Houston, which has a solid recruiting class in 2012, and SMU have had their moments in the past, but the school that gets the tag as the one with the most potential of all the additions could be Central Florida. The Knights have a shot to make more of an impact in the Big East than South Florida has because of UCF's location and facilities. The Knights must stay out of the way of the NCAA's enforcement group after getting caught with violations that cost coach Donnie Jones the first three games of the C-USA season. Still, Jones has taken down Florida and Connecticut on neutral courts in each of the past two seasons.

The biggest question
When the 2014 season begins, will Louisville, Connecticut and Notre Dame be in the Big East? We just don't know.

The atmosphere of the Carrier Classic, with its overwhelming sense of patriotism and the sheer uniqueness of playing a game on the deck of the USS Carl Vinson, along with the historical significance of that vessel, will be hard to top.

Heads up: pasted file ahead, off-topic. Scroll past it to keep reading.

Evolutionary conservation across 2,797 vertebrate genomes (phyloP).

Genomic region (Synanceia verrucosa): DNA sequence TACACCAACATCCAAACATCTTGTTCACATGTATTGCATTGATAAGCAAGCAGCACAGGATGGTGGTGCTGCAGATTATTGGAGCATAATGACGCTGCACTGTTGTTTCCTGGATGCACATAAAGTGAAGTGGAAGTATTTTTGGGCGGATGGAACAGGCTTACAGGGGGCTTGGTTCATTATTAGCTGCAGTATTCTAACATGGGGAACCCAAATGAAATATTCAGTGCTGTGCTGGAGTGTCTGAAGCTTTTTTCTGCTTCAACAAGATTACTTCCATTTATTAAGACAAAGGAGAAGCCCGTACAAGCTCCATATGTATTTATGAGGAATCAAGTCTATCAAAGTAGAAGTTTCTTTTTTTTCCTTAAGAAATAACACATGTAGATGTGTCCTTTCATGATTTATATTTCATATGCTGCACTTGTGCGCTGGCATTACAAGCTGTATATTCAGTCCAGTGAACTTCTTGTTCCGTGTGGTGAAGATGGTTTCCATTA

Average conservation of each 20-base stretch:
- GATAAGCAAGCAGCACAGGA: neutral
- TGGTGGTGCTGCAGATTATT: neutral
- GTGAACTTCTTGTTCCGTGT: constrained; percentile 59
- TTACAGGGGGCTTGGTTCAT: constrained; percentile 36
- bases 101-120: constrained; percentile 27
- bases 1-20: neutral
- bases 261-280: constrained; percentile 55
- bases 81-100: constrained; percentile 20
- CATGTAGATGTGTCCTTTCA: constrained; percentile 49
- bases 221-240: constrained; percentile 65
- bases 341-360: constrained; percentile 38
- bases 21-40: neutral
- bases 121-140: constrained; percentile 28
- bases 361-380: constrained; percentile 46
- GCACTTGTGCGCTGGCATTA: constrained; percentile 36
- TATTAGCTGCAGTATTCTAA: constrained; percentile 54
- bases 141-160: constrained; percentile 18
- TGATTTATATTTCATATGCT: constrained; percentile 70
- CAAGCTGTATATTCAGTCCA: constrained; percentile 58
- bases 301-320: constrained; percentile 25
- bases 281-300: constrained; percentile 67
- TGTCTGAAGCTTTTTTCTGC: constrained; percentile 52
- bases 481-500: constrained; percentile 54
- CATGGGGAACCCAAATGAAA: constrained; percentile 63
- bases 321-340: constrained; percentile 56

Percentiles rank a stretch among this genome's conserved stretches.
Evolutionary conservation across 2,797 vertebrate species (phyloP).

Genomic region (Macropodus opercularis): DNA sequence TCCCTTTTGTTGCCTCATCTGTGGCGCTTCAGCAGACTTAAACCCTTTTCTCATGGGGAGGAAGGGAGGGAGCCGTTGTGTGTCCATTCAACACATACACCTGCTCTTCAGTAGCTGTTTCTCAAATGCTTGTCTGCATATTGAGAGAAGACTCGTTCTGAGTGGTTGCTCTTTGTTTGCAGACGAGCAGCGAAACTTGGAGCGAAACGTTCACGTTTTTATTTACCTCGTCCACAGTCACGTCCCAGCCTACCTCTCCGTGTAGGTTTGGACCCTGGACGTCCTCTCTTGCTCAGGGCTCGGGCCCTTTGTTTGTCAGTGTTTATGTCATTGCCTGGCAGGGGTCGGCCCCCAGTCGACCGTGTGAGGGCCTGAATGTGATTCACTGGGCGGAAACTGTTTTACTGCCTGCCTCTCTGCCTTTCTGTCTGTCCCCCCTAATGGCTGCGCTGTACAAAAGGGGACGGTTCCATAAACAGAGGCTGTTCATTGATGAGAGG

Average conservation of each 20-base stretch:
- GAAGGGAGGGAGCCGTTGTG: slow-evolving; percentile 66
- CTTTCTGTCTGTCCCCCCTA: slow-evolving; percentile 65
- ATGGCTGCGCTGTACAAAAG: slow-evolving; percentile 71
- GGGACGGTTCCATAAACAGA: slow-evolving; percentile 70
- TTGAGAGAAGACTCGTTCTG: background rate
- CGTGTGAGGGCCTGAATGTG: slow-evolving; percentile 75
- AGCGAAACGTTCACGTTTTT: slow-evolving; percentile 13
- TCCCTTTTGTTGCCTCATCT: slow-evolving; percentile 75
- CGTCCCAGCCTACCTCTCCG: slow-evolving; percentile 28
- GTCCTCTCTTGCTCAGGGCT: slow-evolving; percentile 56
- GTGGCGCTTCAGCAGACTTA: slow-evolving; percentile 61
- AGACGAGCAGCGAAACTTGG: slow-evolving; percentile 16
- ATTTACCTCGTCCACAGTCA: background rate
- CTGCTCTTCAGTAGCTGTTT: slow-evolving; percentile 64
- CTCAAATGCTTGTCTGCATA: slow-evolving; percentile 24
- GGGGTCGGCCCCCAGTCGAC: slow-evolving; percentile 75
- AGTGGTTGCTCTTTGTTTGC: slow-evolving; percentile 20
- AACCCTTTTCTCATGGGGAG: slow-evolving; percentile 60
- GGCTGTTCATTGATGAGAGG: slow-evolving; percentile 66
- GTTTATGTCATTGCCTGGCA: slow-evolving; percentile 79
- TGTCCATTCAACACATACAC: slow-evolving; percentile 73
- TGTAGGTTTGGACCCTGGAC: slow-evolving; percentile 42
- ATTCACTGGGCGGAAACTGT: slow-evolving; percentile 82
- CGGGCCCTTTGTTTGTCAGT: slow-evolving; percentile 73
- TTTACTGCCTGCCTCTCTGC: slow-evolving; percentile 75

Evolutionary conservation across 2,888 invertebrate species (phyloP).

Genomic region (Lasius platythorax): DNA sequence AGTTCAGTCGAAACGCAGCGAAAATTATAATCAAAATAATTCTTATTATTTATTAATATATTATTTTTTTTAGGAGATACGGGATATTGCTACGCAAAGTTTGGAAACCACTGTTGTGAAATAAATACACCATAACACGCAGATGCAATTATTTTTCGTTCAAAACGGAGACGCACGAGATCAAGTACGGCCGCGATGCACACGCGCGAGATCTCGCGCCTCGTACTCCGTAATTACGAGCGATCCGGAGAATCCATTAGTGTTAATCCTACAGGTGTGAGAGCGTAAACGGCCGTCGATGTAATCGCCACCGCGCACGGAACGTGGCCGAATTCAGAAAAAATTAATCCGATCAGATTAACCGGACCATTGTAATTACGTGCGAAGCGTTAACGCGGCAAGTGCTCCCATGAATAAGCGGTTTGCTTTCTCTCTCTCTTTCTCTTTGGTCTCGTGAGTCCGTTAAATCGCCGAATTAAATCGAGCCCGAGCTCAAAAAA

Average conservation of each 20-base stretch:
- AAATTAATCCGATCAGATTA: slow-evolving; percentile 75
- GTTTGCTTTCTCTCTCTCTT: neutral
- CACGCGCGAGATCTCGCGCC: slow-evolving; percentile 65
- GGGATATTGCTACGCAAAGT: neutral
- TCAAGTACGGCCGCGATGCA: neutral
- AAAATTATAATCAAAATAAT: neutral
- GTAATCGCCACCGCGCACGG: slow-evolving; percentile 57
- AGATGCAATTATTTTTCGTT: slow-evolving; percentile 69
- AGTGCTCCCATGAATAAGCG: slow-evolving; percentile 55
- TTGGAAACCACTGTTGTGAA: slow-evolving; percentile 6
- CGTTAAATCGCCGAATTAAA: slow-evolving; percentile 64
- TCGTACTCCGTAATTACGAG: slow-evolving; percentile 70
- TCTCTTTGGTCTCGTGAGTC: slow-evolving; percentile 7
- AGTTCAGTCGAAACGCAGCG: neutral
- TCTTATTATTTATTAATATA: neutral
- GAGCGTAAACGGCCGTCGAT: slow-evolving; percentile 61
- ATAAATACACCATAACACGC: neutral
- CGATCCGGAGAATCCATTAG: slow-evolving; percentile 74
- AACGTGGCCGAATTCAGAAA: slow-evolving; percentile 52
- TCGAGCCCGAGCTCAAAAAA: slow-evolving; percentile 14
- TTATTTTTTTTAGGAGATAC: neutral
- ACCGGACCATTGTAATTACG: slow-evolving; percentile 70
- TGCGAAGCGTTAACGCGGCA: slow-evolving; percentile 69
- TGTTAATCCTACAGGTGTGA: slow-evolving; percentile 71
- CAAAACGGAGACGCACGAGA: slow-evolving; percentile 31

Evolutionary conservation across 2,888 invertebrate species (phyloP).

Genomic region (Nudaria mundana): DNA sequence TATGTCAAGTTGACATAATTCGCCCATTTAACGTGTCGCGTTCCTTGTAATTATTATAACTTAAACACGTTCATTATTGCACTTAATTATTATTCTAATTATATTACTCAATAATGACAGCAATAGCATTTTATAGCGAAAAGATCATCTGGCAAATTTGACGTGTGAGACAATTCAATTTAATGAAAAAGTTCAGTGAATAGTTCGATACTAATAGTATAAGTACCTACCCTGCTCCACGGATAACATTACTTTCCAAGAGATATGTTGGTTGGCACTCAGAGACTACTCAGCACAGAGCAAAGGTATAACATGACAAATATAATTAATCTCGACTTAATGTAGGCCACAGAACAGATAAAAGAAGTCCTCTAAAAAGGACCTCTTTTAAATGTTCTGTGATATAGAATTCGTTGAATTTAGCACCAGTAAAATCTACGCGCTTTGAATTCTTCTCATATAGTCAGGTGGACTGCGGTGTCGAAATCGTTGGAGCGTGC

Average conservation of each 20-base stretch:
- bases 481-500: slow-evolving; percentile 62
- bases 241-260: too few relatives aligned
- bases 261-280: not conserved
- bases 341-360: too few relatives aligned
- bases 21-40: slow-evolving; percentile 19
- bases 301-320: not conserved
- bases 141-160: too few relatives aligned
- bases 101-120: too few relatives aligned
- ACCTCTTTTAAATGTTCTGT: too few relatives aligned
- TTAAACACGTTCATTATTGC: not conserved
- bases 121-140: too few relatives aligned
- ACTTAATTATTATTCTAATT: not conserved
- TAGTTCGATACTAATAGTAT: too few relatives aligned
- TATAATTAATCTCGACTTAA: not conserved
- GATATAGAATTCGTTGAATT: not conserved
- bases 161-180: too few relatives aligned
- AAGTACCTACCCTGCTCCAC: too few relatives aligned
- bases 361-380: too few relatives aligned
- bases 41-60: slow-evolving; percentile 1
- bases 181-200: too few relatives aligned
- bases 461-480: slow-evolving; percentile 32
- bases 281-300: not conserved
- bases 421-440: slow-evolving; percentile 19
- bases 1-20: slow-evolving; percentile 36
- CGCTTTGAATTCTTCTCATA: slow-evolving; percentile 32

The view was magnificent. The Naval presence in all its glory and uniformity was as impressive as one would imagine. And the appreciation from the sailors for the break from the daily routine was genuine.

If you missed that game or any of the matchups on opening weekend, you're in for a treat because you won't be able to turn on the ESPN family of networks from 11:59 p.m. ET on Monday until about 1 a.m. ET on Wednesday without seeing college basketball on the screen.

Here are some questions to ponder as the fourth annual Tip-Off Marathon begins with Washington State at Gonzaga and ends with an NIT Season Tip-Off game the following night from Stanford.

Mike Krzyzewski and Bob Knight AP Photo/Charles KrupaMike Krzyzewski and Bob Knight are tied atop the all-time wins list, but Krzyzewski could set the new mark against Michigan State at the Champions Classic.